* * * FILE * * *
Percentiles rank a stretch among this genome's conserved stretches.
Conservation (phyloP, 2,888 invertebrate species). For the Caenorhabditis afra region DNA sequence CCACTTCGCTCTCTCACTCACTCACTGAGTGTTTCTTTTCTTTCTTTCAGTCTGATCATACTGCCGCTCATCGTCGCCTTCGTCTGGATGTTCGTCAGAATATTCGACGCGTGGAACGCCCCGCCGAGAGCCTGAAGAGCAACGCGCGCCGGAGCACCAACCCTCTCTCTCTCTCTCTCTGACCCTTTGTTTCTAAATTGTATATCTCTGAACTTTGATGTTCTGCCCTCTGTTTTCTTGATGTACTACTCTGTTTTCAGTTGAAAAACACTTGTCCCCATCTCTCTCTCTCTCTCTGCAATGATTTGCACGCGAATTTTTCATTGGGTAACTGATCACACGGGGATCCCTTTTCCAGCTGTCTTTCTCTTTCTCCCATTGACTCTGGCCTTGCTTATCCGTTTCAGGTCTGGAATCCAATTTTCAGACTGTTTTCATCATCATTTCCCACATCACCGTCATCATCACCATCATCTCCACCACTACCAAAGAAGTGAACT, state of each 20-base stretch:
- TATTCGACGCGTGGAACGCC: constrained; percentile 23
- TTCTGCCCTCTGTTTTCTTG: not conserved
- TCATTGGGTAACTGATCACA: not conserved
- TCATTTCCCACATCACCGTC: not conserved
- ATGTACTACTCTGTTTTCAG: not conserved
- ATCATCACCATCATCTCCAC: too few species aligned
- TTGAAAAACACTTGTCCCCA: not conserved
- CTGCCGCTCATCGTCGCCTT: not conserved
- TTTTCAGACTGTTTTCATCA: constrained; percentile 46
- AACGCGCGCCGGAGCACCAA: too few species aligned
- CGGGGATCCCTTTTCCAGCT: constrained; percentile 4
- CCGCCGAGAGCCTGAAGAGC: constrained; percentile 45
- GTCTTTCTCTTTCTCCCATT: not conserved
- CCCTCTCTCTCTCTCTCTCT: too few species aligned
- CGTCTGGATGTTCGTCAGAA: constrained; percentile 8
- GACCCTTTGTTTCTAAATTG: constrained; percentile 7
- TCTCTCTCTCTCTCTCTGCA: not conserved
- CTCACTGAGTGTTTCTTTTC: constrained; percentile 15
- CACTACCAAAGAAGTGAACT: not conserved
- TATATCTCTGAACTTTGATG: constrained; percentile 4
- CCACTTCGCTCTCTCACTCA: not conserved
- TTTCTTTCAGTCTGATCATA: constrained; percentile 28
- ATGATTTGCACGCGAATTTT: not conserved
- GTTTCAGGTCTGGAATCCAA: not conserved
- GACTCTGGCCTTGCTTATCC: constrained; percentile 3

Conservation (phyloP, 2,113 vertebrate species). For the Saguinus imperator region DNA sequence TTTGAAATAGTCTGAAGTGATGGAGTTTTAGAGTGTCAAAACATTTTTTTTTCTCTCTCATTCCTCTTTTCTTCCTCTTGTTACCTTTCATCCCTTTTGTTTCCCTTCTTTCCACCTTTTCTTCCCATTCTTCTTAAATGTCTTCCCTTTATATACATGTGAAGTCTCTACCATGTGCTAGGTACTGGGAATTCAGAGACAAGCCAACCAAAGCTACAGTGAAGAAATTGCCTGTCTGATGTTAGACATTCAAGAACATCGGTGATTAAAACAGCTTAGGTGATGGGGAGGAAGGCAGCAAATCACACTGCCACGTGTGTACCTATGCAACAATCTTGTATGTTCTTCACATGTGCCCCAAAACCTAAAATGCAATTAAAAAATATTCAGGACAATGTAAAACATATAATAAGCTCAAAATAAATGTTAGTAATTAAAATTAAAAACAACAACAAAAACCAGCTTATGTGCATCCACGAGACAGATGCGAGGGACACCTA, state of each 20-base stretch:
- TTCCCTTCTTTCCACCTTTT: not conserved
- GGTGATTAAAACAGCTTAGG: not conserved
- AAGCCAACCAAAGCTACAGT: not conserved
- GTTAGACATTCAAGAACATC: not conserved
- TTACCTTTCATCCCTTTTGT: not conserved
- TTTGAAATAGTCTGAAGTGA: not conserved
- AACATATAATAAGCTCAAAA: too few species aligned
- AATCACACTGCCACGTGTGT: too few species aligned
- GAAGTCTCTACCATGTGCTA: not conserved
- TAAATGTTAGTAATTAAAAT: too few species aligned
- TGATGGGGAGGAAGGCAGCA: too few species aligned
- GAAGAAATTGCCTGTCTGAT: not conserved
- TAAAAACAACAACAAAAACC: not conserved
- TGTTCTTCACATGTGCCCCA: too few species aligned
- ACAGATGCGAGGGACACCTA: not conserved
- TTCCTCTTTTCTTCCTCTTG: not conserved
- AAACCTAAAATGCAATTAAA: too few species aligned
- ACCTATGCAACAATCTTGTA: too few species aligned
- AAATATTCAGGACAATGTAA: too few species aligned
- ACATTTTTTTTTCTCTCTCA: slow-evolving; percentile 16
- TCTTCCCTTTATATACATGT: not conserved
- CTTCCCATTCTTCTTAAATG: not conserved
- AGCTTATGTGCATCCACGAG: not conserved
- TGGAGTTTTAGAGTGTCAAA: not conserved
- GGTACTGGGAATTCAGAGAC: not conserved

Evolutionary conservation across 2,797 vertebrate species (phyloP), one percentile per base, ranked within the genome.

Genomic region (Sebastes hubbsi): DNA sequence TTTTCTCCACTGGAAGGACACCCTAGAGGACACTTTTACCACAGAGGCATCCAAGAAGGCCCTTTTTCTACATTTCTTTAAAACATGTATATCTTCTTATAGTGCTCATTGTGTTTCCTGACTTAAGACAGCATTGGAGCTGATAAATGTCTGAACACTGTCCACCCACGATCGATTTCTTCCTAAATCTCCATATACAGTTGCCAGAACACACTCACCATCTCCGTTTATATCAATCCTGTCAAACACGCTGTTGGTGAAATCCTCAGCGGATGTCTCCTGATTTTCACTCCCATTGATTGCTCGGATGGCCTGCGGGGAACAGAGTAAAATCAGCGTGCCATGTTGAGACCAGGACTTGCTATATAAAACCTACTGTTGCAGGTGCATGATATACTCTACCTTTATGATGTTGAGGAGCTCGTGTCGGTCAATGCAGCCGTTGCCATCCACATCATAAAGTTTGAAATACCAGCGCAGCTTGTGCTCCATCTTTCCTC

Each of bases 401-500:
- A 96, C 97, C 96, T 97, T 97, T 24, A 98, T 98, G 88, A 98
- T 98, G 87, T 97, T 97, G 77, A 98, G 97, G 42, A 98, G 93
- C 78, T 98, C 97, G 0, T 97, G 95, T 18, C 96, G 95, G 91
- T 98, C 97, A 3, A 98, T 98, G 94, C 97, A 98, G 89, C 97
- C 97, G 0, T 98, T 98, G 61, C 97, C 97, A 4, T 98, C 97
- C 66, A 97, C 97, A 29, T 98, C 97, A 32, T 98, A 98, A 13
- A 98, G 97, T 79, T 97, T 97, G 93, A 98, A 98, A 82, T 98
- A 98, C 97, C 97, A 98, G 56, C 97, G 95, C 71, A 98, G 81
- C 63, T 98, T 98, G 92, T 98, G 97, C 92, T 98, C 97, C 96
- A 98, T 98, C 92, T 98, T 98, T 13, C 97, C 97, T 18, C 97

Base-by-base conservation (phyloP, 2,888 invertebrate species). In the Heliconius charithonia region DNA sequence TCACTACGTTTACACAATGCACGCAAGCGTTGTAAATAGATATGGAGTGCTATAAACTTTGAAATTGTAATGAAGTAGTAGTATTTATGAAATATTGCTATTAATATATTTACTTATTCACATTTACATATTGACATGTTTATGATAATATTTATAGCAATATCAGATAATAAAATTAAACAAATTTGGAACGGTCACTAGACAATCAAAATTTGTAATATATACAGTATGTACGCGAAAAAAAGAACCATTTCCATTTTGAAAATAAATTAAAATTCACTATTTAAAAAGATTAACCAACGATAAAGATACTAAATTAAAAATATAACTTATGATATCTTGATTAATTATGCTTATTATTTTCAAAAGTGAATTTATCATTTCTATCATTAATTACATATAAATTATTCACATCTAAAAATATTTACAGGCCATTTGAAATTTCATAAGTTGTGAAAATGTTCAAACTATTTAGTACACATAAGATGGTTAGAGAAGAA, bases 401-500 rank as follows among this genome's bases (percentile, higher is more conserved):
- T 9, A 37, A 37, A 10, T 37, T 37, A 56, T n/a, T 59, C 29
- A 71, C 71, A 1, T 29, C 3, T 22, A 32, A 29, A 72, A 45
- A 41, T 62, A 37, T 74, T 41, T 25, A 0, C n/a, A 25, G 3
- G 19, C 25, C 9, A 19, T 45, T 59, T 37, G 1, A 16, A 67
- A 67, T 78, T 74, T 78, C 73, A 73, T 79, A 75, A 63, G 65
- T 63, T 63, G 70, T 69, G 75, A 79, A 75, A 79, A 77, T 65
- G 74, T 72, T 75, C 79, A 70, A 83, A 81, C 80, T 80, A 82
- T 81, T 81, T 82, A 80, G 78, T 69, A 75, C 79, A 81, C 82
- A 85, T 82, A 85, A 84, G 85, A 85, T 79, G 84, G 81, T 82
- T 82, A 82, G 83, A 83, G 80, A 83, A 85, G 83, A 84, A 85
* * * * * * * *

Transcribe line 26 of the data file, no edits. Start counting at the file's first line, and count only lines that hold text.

- GTTTCAGGTCTGGAATCCAA: not conserved